A quick recap: We thought 2020 was horrific with lockdowns, sheltering in place, and online learning. Then in 2021, we became vaccinated and were a bit lax on wearing masks. And the fun continued: The Delta variant brought booster vaccines, more mask mandates, and the Omicron variant.
What will happen in 2022? It’s weird to think back on the pandemic giving rise to panic and fear. We hoarded toilet paper and found out that we weren’t immune to scarcity. Even now, grocery stores aren’t at full capacity due to supply chain issues. We have been humbled – Americans want what they want, when they want it, and we have been brought down a peg or two.
Now, let’s look on the bright side. Here are 8 ways our lives have been changed for the better due to Covid-19:
Before Covid-19, many of us took our families for granted. When we couldn’t see each other, we realized how much we missed interacting on a daily basis. In fact, a Pew Research Center survey found that 52 percent of the American population between ages 18 and 29 were living with parents, a figure unmatched since the Great Depression. From February to July 2020, 2.6 million young adults moved back with one or both parents.
Family members turned to technology with texting, FaceTime, Snapchat, and Zoom videos to stay engaged. According to Statista, there was a significant increase in the average time U.S. users spent on social media in 2020: 65 minutes daily, compared to 54 minutes and 56 minutes the years before.
Connect with friends and coworkers
We’ve all been in this pandemic together – we have a shared experience that allows us to bond over Zoom calls, FaceTime, and social media content. We’re able to go to the office, work remotely, gather at bars and restaurants, socialize at home, and blow off some steam. Great friends are there for us no matter what.
Work from anywhere
Covid-19 has made it possible to work from anywhere. As more flexible-workplace arrangements become permanent and communities adjust to them, businesses and organizations can offer enhanced quality of life for families and workers.
Remote work is here to stay. As companies assess whether or not to bring employees back into the office, remote workers hope they can continue to work from home.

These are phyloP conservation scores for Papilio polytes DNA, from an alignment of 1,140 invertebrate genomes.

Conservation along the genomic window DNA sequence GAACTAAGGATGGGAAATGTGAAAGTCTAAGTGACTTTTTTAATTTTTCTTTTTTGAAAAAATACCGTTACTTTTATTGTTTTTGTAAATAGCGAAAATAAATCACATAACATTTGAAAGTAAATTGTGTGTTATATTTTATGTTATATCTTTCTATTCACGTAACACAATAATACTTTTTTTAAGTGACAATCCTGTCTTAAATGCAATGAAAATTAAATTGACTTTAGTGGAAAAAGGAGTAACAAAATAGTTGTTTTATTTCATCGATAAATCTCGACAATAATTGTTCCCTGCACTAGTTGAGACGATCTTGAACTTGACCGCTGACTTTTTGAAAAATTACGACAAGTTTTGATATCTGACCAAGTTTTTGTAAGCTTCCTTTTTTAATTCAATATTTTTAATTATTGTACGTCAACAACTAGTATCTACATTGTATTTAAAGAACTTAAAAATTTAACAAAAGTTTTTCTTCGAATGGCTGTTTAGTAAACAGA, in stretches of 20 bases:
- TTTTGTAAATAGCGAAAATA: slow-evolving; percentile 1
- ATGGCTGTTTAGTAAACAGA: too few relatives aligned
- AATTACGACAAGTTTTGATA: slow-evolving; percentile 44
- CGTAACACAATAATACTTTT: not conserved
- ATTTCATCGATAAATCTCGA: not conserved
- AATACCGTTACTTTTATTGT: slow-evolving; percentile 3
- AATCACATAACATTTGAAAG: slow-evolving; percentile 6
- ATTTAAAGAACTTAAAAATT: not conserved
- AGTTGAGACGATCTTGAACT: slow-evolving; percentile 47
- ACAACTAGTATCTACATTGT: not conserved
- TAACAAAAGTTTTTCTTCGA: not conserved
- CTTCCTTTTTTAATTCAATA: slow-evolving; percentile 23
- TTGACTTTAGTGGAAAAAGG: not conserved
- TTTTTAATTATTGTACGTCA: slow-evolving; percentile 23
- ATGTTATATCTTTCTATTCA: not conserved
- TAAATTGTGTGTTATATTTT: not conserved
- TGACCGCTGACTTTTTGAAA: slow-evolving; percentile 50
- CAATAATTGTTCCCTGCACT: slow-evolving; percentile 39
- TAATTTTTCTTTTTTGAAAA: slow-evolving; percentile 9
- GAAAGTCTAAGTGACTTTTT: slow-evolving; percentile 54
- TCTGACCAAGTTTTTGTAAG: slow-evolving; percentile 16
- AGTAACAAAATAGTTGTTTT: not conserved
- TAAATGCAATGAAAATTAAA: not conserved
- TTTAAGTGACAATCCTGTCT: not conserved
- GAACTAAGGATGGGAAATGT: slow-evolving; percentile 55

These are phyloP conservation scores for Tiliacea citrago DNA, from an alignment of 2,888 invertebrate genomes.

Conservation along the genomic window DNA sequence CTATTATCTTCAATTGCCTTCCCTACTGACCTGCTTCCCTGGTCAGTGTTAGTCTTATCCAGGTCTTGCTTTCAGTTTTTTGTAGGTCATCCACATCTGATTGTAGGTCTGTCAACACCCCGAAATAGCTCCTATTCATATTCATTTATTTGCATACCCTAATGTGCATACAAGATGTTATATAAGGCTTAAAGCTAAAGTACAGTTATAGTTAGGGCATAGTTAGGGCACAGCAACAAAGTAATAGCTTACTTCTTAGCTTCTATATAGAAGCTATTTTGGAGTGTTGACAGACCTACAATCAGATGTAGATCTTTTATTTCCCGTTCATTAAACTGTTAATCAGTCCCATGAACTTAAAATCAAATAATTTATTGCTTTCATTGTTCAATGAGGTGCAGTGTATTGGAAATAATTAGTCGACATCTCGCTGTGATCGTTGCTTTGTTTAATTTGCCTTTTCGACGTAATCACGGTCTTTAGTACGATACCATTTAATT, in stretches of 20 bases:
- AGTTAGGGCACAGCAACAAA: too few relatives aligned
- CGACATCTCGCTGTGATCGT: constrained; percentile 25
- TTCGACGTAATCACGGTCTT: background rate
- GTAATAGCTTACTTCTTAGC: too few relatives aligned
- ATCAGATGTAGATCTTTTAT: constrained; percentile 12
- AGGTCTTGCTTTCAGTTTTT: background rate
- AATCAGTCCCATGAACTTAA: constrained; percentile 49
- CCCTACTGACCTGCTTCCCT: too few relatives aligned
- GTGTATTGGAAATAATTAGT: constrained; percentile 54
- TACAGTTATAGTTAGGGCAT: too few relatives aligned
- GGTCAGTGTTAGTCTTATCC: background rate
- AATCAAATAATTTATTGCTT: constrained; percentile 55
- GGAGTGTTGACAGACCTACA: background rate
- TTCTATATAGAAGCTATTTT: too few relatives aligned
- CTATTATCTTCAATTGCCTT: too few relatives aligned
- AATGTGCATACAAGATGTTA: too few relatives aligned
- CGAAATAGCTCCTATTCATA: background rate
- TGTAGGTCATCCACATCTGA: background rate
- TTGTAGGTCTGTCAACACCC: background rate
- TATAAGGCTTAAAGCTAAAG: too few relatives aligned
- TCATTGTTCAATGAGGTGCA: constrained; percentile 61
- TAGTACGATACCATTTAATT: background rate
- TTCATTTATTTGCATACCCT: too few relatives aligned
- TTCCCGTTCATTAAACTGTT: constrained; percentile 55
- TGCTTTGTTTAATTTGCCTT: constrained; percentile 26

McKinsey estimates that 20 to 25 percent of the workforce could work from home three to five days per week without any loss to productivity. Overall, remote workers have 50% less absenteeism, increased efficiency, and work at optimal performance. About 90% of employees believe that work from home increases morale, engagement, and their productivity.
Make health a priority
When the pandemic hit, we holed up in our homes to avoid contacting or spreading Covid-19. Many people, especially in the older population, were reticent to go out in public if they didn’t absolutely need to be out. But, it’s important to keep up on regular health check-ups and ongoing medical issues that should be seen to by a physician, dentist, or optometrist.
If you worked from home during 2020 and 2021, you may have become more sedentary. Working remotely meant that you might have become less active. The average American walks 3,000 to 4,000 steps a day, or roughly 1.5 to 2 miles. Researchers have found that 7,000 to 8,000 daily steps is beneficial to your health.
And, walking for regular activity can also help reduce your risk of these prevalent health problems: Heart disease, obesity, diabetes, high blood pressure, and depression.
Get back to nature
When you were young, did your mother tell you to go outside and get some fresh air? I assumed she just wanted me out of her hair, but I also think it’s good to be out in nature. Go on a walk or a hike. Check out the trees and flowers. Listen to the birds chirping, leaves blowing, and running water.
Telehealth may be the new normal
Telehealth is the intersection of technology and healthcare. Through phone and computer use, healthcare services and health information are more accessible than ever. Virtual healthcare has improved vastly and now includes access to patient portals, video and phone appointments, remote collaboration between clinicians, accessible health records, and much more.
Convenience and accessibility are huge drivers for the ongoing implementation of telehealth options. Along with these benefits is safety, which was magnified during the COVID-19 pandemic.
Technology is here to stay
Zooming is definitely here to stay, along with Google Meet, Microsoft Teams, and other video conferencing companies.
The convenience factor of QR codes seems likely to keep their use going in many restaurants, bars and elsewhere, especially now that people are used to the idea of pulling up the codes on their phone. Businesses get to cut down on the amount of staff time devoted to each customer, while some consumers may appreciate the freedom to order at will and the simplicity of making individual orders.
Higher education most likely won’t return to all in-person semesters. The forced adoption of online learning has accelerated a trend for traditional universities to develop online degree programs and normalize hybrid models of teaching even among the most change-resistant parts of higher education, potentially increasing access for students in remote areas or who face other barriers to in-person education.
Voting by mail has been around in the United States for decades. It took a pandemic to make many Americans fearful of packing together in one location — such as a polling place. In 2020, a record high 46 percent of Americans cast a mail ballot, according to MIT Election Data + Science Lab, up from just 21 percent in 2016.
Make time for YOU time. Find a hobby that you like. Take a bubble bath. Read a book. Watch a TV show or movie on Netflix. Take a relaxing walk after dinner.
Do what makes you happy!